Sunday 22 May 2016

Jolly Roger and Lenny

Jolly Roger and Lenny are bots. But not just any bots - they're bots aimed at telemarketers. They give just enough encouragement to the telemarketer for them to persist for anything up to half an hour.

You know the kind? "You had an accident in the last three years which was not your fault". Or "You're owed compensation for PPI." Or even "This is Microsoft technical department, we've detected a virus on your computer"

They ignore "Do not call" lists. If you report them to the Information Commissioner's office, nothing happens. And the calls keep coming in. If you ask them to stop, maybe they will, but the next caller still calls. The problem is, it's so cheap for them to do this; the answer is to make it more expensive, by adding to their costs. And their main cost is the cost of the time they spend in calling.

So I got to thinking, wouldn't it be rather fun if I had a bot like this? I'll call it "Rupert". But how to do it? The implementation of Lenny needs you to have a PBX, and you use Jolly Roger by redirecting your call. But the thing is, I'd like to make something like this, and base it on a Raspberry Pi, so I had a think - what do I need?

Suppose I Blu-tack a microphone and speaker to my phone handset. That eliminates all the problems of interfacing with the phone system, which isn't something I know anything about. It means that I can't auto-answer the phone, but that's not an issue. And when the call is over, I can hang up.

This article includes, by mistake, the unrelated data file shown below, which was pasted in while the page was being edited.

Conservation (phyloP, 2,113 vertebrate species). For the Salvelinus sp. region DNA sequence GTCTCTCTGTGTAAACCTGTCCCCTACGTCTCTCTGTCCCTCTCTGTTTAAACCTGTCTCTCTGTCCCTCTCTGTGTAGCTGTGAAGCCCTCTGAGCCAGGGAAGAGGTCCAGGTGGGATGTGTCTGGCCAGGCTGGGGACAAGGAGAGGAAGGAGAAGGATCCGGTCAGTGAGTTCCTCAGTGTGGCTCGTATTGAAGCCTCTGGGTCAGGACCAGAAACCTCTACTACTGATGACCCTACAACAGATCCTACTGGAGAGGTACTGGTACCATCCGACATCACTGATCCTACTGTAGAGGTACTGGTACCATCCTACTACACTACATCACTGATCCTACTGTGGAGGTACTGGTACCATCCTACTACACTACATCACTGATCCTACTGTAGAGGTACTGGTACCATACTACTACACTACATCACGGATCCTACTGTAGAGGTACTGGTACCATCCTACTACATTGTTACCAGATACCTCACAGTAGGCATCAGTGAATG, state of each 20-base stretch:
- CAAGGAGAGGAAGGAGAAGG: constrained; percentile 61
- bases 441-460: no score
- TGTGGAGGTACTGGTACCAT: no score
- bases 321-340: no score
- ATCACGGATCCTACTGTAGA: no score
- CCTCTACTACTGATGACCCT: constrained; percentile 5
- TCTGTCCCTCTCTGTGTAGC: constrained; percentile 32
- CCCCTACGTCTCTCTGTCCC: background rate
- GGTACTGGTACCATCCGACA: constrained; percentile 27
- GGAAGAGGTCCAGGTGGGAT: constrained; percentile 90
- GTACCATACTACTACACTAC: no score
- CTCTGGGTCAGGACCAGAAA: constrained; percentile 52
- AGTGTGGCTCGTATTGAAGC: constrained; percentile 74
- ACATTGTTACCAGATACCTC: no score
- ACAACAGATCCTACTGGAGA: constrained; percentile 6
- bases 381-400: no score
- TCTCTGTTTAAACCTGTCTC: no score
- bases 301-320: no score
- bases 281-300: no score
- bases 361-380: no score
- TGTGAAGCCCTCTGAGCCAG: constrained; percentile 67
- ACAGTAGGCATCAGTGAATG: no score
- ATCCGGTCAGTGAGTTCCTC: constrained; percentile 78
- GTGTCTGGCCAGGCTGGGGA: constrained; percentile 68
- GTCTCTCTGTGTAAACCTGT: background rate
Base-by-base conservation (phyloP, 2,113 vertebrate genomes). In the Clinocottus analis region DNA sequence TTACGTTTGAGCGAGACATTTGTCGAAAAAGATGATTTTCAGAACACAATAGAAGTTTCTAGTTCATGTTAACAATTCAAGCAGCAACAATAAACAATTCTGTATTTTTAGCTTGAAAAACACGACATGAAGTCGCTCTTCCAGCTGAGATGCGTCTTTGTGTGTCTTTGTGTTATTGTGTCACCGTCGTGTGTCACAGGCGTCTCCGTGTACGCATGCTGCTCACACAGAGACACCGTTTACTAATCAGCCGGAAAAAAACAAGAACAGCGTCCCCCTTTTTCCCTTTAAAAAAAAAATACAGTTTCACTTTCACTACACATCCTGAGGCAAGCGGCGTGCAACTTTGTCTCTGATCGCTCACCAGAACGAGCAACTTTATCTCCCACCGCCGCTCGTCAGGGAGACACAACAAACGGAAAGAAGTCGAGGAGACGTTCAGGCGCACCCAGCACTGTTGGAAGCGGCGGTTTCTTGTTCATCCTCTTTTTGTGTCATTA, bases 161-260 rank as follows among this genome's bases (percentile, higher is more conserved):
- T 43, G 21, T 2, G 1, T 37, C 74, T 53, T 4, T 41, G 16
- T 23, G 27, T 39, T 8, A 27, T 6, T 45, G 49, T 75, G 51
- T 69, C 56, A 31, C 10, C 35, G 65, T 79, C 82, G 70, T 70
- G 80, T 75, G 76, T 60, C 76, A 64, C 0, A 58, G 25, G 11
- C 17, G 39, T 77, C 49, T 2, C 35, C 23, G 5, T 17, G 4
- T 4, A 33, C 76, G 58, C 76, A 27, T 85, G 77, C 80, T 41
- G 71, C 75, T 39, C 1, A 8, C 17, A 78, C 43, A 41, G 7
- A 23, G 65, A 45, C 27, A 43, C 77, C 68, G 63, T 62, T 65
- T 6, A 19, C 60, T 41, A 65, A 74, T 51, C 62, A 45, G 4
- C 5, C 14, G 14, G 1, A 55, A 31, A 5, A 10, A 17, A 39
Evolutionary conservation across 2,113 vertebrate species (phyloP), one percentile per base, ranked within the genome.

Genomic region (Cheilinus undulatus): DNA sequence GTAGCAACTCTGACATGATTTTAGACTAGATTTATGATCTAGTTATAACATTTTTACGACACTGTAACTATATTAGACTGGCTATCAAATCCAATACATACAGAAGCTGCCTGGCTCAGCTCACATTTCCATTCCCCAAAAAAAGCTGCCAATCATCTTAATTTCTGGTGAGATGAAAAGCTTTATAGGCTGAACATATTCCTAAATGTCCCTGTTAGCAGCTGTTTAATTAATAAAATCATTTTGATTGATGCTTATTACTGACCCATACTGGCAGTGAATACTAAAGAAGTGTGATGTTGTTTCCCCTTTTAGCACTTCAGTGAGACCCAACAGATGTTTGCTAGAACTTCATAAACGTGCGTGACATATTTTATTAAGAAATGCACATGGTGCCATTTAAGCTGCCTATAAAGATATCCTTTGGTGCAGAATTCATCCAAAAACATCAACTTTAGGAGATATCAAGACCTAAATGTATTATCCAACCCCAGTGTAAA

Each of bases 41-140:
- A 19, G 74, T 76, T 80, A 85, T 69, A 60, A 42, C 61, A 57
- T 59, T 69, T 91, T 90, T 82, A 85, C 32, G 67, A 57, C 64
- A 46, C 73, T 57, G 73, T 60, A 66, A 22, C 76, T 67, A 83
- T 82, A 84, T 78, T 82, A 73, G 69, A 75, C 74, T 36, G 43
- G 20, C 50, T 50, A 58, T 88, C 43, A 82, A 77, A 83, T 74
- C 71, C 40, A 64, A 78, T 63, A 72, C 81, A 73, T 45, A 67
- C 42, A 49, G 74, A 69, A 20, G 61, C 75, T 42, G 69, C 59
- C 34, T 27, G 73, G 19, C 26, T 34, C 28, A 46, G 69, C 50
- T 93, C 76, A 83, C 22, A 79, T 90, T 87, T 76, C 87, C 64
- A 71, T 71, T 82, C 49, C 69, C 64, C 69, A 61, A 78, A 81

The Pi has sound output, but not input. But I can get a USB dongle that gives me that interface. That means I can get input and output to the Pi.

The way Lenny works, is it has a series of pre-recorded responses, which it plays in order. For this to work well, you need three kinds of responses. The first kind is "Yes", which you say in various ways. The second kind is a request to repeat, "Could you say that again, please?" also said in various ways. And the third kind is a lengthy response, with some detail and some encouragement. Jolly Roger is similar.

I think I'll do my own series of responses.

Lenny plays a response, waits for a reply, waits for silence, then plays the next response.
I can use sox to detect that there's some sound, and to detect silence. And I can keep a file of the whole conversation, for posting on this blog.

I'll use an ordinary Raspberry Pi, but if it works, then it occurs to me that other people might like one. It will probably work on a Pi Zero. In that case, the cost of the whole thing will be £4 for the Pi, £1 for the USB thing, £2 for the mike and speaker, £1.70 for the power supply, £2 for the 8gb SD card = £11.

In operation, I'll answer the phone as normal, but as soon as I realise it's a telemarketer, I'll start up Rupert, and let Rupert take care of the telemarketer.

So I've ordered the USB thing (which lets me attach a speaker and a mike to the USB port). I've already got everything else I need to set this up.

"Hello, it's Rupert ..."

1 comment:

  1. This sounds as if it could be amusing and even profitable (I'm sure many would pay for a solution). I have learned today that the reason I get silent calls followed by a recorded "goodbye" is as follows: a firm in India is making scam calls and is robo-dialling up to 50 at a time. If an agent becomes free shortly after a person answers a connection is made, if not the call is dropped. Much cheaper to waste the time of the people called than the agent.